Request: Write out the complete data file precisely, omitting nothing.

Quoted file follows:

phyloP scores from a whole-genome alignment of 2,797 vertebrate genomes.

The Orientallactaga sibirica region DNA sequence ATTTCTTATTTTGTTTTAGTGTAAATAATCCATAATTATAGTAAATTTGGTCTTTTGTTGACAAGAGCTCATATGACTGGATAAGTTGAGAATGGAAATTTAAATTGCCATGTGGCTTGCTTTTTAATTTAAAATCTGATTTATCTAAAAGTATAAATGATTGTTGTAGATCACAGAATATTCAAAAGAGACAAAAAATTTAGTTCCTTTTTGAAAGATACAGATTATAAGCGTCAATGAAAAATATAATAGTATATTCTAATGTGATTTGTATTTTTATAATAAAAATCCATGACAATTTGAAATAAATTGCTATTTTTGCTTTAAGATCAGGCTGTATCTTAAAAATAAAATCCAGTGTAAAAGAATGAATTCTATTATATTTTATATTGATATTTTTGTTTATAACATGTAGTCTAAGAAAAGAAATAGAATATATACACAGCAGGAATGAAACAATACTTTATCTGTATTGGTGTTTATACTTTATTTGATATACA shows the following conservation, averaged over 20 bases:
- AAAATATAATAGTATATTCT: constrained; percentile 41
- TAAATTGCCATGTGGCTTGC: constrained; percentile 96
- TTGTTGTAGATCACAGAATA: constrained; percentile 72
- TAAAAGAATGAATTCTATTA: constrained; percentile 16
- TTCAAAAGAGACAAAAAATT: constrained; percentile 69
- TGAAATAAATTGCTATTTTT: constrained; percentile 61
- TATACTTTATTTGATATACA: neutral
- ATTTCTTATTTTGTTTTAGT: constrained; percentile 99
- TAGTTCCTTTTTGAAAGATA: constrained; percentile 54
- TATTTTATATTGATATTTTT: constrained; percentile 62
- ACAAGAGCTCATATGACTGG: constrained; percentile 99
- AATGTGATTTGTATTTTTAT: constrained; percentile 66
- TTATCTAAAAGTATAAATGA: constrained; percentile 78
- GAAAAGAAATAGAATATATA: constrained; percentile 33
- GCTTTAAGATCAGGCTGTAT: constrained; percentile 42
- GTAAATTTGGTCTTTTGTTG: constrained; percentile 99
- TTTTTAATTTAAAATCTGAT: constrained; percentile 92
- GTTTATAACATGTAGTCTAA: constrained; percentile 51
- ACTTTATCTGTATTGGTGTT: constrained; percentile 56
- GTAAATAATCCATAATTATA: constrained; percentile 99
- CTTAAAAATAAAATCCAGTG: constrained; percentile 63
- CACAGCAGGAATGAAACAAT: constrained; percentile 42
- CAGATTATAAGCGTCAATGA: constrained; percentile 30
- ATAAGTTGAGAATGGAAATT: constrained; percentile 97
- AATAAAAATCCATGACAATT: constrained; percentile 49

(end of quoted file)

phyloP scores from a whole-genome alignment of 2,797 vertebrate genomes.

The Orientallactaga sibirica region DNA sequence ATTTCTTATTTTGTTTTAGTGTAAATAATCCATAATTATAGTAAATTTGGTCTTTTGTTGACAAGAGCTCATATGACTGGATAAGTTGAGAATGGAAATTTAAATTGCCATGTGGCTTGCTTTTTAATTTAAAATCTGATTTATCTAAAAGTATAAATGATTGTTGTAGATCACAGAATATTCAAAAGAGACAAAAAATTTAGTTCCTTTTTGAAAGATACAGATTATAAGCGTCAATGAAAAATATAATAGTATATTCTAATGTGATTTGTATTTTTATAATAAAAATCCATGACAATTTGAAATAAATTGCTATTTTTGCTTTAAGATCAGGCTGTATCTTAAAAATAAAATCCAGTGTAAAAGAATGAATTCTATTATATTTTATATTGATATTTTTGTTTATAACATGTAGTCTAAGAAAAGAAATAGAATATATACACAGCAGGAATGAAACAATACTTTATCTGTATTGGTGTTTATACTTTATTTGATATACA shows the following conservation, averaged over 20 bases:
- AAAATATAATAGTATATTCT: constrained; percentile 41
- TAAATTGCCATGTGGCTTGC: constrained; percentile 96
- TTGTTGTAGATCACAGAATA: constrained; percentile 72
- TAAAAGAATGAATTCTATTA: constrained; percentile 16
- TTCAAAAGAGACAAAAAATT: constrained; percentile 69
- TGAAATAAATTGCTATTTTT: constrained; percentile 61
- TATACTTTATTTGATATACA: neutral
- ATTTCTTATTTTGTTTTAGT: constrained; percentile 99
- TAGTTCCTTTTTGAAAGATA: constrained; percentile 54
- TATTTTATATTGATATTTTT: constrained; percentile 62
- ACAAGAGCTCATATGACTGG: constrained; percentile 99
- AATGTGATTTGTATTTTTAT: constrained; percentile 66
- TTATCTAAAAGTATAAATGA: constrained; percentile 78
- GAAAAGAAATAGAATATATA: constrained; percentile 33
- GCTTTAAGATCAGGCTGTAT: constrained; percentile 42
- GTAAATTTGGTCTTTTGTTG: constrained; percentile 99
- TTTTTAATTTAAAATCTGAT: constrained; percentile 92
- GTTTATAACATGTAGTCTAA: constrained; percentile 51
- ACTTTATCTGTATTGGTGTT: constrained; percentile 56
- GTAAATAATCCATAATTATA: constrained; percentile 99
- CTTAAAAATAAAATCCAGTG: constrained; percentile 63
- CACAGCAGGAATGAAACAAT: constrained; percentile 42
- CAGATTATAAGCGTCAATGA: constrained; percentile 30
- ATAAGTTGAGAATGGAAATT: constrained; percentile 97
- AATAAAAATCCATGACAATT: constrained; percentile 49